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The Debate

I have only seen clips.

Trump's deficiencies are very evident, Hillary's not so much.

God knows. After the omnishambles that is currently British politics, I am astonished at those who deride the choices of the American public... As though rationality and commonsense are bywords in or around Westminster.

In other thoughts, my latest article is finished, and stronger,to my mind, than my first pass at it. We shall see.

Comments

( 6 comments — Leave a comment )
semyaza
Sep. 29th, 2016 01:12 am (UTC)
There are no choices in American politics except ones that don't count for anything. That these are the best candidates they could come up with says it all. How anyone, in good conscience, could vote for either of them is beyond me. I don't say that on my journal out of respect for my friends (who, for the most part, are making the best of a bad job). I wish I could say that it's not my problem but it's everyone's problem.
smokingboot
Sep. 29th, 2016 05:45 am (UTC)
I do not understand why Sanders was a no-go. Clinton is interesting, because she has this reputation of being dishonest and the impression given long ago was that she was part of the Clinton deal, when one voted for her husband. in 'Bitch: In Praise of Difficult Women,' Elizabeth Wurtzel writes about this idea of Hillary seeming like a back door power binger, getting involved when she hadn't earned the votes or the trust.

Conscience, well,it has departed with such vehemence from British public life, how can we deride anyone else? These are not necessarily excellent candidates, but you have seen the options with which GB has presented itself. I am beginning to believe that the people really do get the government they deserve.

semyaza
Sep. 29th, 2016 06:12 am (UTC)
The candidates are the end result of a long process which citizens were seemingly unaware of until they woke up one day and asked 'how did we get here?'

Conscience has departed from public life - if it was ever there to begin with - but that doesn't excuse individual citizens. I'm not about to point a finger at anyone because in the past I've voted for the least unbearable candidate. I won't do it any more.

As for Bernie, well - you could say that he was too progressive to be a plausible candidate in the US or you could say that he had some unworkable ideas.

smokingboot
Sep. 29th, 2016 08:10 am (UTC)
I have no idea how to use my vote in future.
The only answer seems to be tactical in nature; the least worst. At the moment, for all my misgivings, it appears to be Corbyn, but I do have misgivings about him. Though I have never voted Tory, I would not discount them on that basis - I would try to consider their manifesto. But whether or not they were always unlovely, they are currently becoming such caricatures of themselves as even they begin to fear. I believe many Brits will carry on voting me myself I until they see corpses on the street, and even then they may learn nothing until the corpses bear their surname. Because they are tired of experts, you see, and they don't like facts.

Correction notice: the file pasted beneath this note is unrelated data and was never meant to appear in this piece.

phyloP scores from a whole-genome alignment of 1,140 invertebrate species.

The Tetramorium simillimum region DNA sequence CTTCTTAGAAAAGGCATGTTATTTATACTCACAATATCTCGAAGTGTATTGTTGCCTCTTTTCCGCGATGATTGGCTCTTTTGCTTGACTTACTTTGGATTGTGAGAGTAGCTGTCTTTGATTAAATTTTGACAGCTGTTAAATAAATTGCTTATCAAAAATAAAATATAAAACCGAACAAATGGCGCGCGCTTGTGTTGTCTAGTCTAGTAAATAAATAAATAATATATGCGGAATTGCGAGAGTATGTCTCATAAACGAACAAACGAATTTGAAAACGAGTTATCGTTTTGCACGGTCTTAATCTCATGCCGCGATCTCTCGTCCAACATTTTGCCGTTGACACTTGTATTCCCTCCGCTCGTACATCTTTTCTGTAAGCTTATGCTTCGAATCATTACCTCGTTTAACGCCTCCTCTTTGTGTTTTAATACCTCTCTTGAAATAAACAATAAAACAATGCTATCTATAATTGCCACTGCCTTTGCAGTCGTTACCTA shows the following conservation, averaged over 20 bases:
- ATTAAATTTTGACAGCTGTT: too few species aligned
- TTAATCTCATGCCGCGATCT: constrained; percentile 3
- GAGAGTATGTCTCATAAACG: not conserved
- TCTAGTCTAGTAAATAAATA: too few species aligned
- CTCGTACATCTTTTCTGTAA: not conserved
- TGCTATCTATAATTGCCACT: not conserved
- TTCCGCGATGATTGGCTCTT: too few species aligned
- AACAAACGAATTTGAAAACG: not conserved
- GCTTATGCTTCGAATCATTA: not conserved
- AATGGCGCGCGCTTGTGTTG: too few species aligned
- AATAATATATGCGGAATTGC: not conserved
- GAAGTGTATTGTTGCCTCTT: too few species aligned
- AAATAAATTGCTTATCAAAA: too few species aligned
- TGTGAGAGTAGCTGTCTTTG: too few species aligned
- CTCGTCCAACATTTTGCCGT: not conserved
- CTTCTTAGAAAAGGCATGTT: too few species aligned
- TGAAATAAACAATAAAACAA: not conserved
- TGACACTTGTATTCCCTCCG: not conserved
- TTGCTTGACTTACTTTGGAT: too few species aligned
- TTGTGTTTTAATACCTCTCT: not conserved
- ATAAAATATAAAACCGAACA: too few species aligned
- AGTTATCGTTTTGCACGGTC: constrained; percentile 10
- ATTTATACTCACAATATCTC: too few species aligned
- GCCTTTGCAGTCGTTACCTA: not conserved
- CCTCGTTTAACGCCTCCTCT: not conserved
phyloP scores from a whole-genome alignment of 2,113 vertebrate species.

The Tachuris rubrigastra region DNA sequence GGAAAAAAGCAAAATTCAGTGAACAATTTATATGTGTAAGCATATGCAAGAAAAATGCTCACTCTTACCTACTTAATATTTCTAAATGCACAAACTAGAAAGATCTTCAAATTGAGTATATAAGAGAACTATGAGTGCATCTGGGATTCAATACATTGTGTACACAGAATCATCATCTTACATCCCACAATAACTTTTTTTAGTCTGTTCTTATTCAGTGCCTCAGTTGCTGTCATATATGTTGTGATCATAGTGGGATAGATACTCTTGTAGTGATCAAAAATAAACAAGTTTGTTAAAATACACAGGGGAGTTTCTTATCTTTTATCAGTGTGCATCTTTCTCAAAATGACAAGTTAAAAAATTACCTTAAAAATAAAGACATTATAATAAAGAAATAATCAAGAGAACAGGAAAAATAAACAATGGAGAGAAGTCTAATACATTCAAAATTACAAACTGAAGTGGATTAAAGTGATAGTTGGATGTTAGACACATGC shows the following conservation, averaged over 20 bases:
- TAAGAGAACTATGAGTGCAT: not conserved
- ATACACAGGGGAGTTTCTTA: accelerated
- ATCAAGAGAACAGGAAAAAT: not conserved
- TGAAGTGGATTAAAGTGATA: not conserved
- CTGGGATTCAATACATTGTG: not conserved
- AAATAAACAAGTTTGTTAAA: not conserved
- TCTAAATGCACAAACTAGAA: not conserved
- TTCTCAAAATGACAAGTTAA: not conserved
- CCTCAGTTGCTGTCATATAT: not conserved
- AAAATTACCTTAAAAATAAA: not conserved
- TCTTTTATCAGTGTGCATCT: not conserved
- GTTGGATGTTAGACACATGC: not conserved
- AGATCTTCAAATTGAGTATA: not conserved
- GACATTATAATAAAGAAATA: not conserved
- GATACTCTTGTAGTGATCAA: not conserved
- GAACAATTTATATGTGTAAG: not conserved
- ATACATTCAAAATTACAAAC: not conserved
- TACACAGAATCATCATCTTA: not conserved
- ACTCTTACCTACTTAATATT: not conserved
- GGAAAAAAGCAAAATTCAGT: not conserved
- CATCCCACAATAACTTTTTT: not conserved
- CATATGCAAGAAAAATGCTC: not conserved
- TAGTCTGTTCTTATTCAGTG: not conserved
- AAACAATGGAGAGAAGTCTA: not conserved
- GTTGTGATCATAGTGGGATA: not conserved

I have had enough of trying to persuade people not to give into their devils. All I can do is try to keep the rot out of my house, or leave. The latter appeals to me emotionally (I'd go to Canada or Oz in a shot) but practically things aren't quite that easy.
semyaza
Sep. 29th, 2016 09:33 am (UTC)
You've been a voter for a long time, as have I. Have you ever felt satisfied when your candidate won? I don't mean right after the election but a few years down the road? I haven't. I've voted every which way (except for the UK Tories) but never felt that it made much difference. The world I want isn't a world that the Deep State will allow us to have.

Canada will be getting a new electoral system in the next few years. We don't quite have the horrid binary that the US is stuck in but more diversity in politics would be welcome. I don't know if that's possible but it would be nice if we could at least try. The Greens are in a mess right now so I don't know how viable they are.
smokingboot
Sep. 29th, 2016 11:28 pm (UTC)
Not really. I voted for Blair, who seemed like a breath of fresh air in all that fusty nonsense; I watched him from his time on the back bench and knew there was something special about that man.Well, the years taught me better...

I did feel that nominally at least the principles of a kindly society were being flagged up,after so many terms of Thatcherism and post-Thatcherism. But the legacy was tainted by his involvement in Iraq, and taking revenge on the country by giving them Gordon was a bit hmm. He was never going to win an election!

The diversity we are likely to get is an ongoing move to the right, with UKip and the nutters getting stronger. Corbyn has taken the far left, and I suspect the Greens will get behind him. Centre ground would be worth fighting for, except the right wing press have successfully made feeding poor people sound like radical socialism. The Lib Dems should go for it, but is Tim Farron the man? I am not sure...

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